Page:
‘Roman’ salt marsh restoration to prevent floods

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A salt marsh dating back to the Roman era is set to be restored to prevent future floods in Jávea’s Arenal district.

The Saladar lagoon was declared brown-site land in 1991, meaning it could be built on, but has never been developed and remains a strip of grassy land near the town’s popular urban beach.

Used as a fishing station over 2,000 years ago, the now-dried up lake could feasibly absorb more than 100,000 cubic metres of water in the event of torrential rain or tidal surges engulfing the streets.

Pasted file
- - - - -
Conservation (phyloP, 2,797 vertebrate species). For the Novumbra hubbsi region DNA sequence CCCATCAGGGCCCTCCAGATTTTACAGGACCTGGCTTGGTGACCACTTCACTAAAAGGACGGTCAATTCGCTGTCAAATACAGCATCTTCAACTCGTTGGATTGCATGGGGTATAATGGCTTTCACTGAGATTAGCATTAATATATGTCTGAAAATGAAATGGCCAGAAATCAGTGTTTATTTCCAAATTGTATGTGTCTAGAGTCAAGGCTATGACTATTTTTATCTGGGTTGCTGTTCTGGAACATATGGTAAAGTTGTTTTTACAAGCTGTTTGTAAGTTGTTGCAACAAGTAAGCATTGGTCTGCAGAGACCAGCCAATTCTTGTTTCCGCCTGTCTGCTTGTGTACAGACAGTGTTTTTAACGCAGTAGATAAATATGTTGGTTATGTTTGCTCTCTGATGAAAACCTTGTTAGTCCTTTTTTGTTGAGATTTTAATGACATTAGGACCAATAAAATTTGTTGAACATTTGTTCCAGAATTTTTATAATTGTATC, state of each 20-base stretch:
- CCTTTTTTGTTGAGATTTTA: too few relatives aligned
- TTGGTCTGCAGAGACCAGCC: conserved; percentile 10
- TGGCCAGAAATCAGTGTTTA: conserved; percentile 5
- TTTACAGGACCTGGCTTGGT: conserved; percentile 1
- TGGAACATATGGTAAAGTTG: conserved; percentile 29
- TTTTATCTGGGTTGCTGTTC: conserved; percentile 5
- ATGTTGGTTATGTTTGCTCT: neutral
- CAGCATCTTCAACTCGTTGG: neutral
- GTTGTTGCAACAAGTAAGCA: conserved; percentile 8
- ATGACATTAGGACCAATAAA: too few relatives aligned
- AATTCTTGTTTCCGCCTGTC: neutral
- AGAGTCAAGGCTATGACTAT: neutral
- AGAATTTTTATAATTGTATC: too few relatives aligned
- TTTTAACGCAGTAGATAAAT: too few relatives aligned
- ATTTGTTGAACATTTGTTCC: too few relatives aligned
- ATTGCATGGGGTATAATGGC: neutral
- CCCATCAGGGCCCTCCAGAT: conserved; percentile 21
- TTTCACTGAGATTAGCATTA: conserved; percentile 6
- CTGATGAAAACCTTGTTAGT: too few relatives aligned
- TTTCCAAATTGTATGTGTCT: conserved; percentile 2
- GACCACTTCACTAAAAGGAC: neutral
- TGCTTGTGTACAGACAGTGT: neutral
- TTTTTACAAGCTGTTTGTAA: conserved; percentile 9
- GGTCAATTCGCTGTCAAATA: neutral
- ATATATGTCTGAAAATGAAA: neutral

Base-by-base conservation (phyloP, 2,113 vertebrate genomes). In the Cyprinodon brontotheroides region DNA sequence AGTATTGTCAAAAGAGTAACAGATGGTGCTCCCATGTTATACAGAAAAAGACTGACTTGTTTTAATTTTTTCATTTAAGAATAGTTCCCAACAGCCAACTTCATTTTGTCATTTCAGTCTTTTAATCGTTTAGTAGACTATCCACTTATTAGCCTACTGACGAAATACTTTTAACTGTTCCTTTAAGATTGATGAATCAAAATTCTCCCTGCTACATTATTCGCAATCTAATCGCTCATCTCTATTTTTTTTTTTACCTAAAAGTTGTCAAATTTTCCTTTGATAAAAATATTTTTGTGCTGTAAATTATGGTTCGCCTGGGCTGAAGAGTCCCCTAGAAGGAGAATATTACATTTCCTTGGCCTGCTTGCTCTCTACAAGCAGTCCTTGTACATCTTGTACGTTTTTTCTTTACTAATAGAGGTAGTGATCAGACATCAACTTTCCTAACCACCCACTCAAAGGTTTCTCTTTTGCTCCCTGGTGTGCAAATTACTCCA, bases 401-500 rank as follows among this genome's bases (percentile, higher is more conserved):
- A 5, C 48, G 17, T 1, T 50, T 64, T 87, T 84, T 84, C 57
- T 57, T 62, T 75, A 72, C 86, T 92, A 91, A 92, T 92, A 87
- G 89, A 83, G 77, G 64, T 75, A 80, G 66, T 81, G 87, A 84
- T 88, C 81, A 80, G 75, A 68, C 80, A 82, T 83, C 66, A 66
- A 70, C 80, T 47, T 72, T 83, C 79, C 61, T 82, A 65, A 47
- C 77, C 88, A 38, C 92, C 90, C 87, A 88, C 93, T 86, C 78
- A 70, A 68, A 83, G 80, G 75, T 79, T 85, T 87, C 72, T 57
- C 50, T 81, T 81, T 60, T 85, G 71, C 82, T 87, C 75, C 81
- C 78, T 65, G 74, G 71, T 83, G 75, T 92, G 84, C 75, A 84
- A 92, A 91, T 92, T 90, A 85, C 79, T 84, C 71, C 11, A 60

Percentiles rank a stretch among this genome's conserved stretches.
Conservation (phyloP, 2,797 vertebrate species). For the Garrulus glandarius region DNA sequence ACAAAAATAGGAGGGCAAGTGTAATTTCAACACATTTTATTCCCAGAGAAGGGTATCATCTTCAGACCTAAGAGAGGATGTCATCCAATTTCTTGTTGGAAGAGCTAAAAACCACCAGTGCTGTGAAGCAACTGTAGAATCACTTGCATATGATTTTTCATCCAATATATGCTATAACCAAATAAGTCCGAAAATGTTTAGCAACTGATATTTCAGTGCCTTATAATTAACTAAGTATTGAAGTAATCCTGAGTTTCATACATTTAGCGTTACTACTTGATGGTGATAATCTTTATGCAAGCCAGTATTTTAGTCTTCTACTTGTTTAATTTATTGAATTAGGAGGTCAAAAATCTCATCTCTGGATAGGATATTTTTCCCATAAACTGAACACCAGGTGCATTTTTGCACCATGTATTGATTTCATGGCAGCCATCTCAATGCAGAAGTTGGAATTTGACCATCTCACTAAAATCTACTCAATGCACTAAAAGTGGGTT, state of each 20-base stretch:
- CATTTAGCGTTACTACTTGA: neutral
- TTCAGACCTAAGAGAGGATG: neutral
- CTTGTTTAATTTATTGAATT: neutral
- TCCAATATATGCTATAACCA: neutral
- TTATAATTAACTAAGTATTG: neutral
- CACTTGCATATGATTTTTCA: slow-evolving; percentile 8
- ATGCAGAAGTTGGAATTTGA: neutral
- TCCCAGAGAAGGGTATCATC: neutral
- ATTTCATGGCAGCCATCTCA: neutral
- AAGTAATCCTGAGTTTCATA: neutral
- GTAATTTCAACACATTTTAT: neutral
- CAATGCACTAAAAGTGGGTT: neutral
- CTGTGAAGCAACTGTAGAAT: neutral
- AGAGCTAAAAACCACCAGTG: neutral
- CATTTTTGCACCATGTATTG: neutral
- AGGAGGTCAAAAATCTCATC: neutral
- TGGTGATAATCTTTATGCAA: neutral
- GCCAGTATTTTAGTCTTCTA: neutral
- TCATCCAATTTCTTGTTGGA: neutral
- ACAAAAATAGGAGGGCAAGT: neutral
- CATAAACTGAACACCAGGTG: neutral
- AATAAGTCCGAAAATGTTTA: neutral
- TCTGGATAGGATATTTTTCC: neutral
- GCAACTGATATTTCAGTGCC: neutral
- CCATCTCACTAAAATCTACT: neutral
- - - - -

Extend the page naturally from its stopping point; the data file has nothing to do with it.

Dr Manuel Gómez Valentín, faculty head at Barcelona polytechnic university, says the surface is ‘like a sponge’ and in an episode of extreme rainfall could soak up around 140,000 cubic metres of water.

The 50,000-square-metre site, if turned back into a lake, would be constructed so that rainwater ran off the streets and into the basin, putting an end to road-blocks caused by sudden downpours.

Full report in Friday’s Costa Blanca News

Read more in this week’s print edition or go to e-paper

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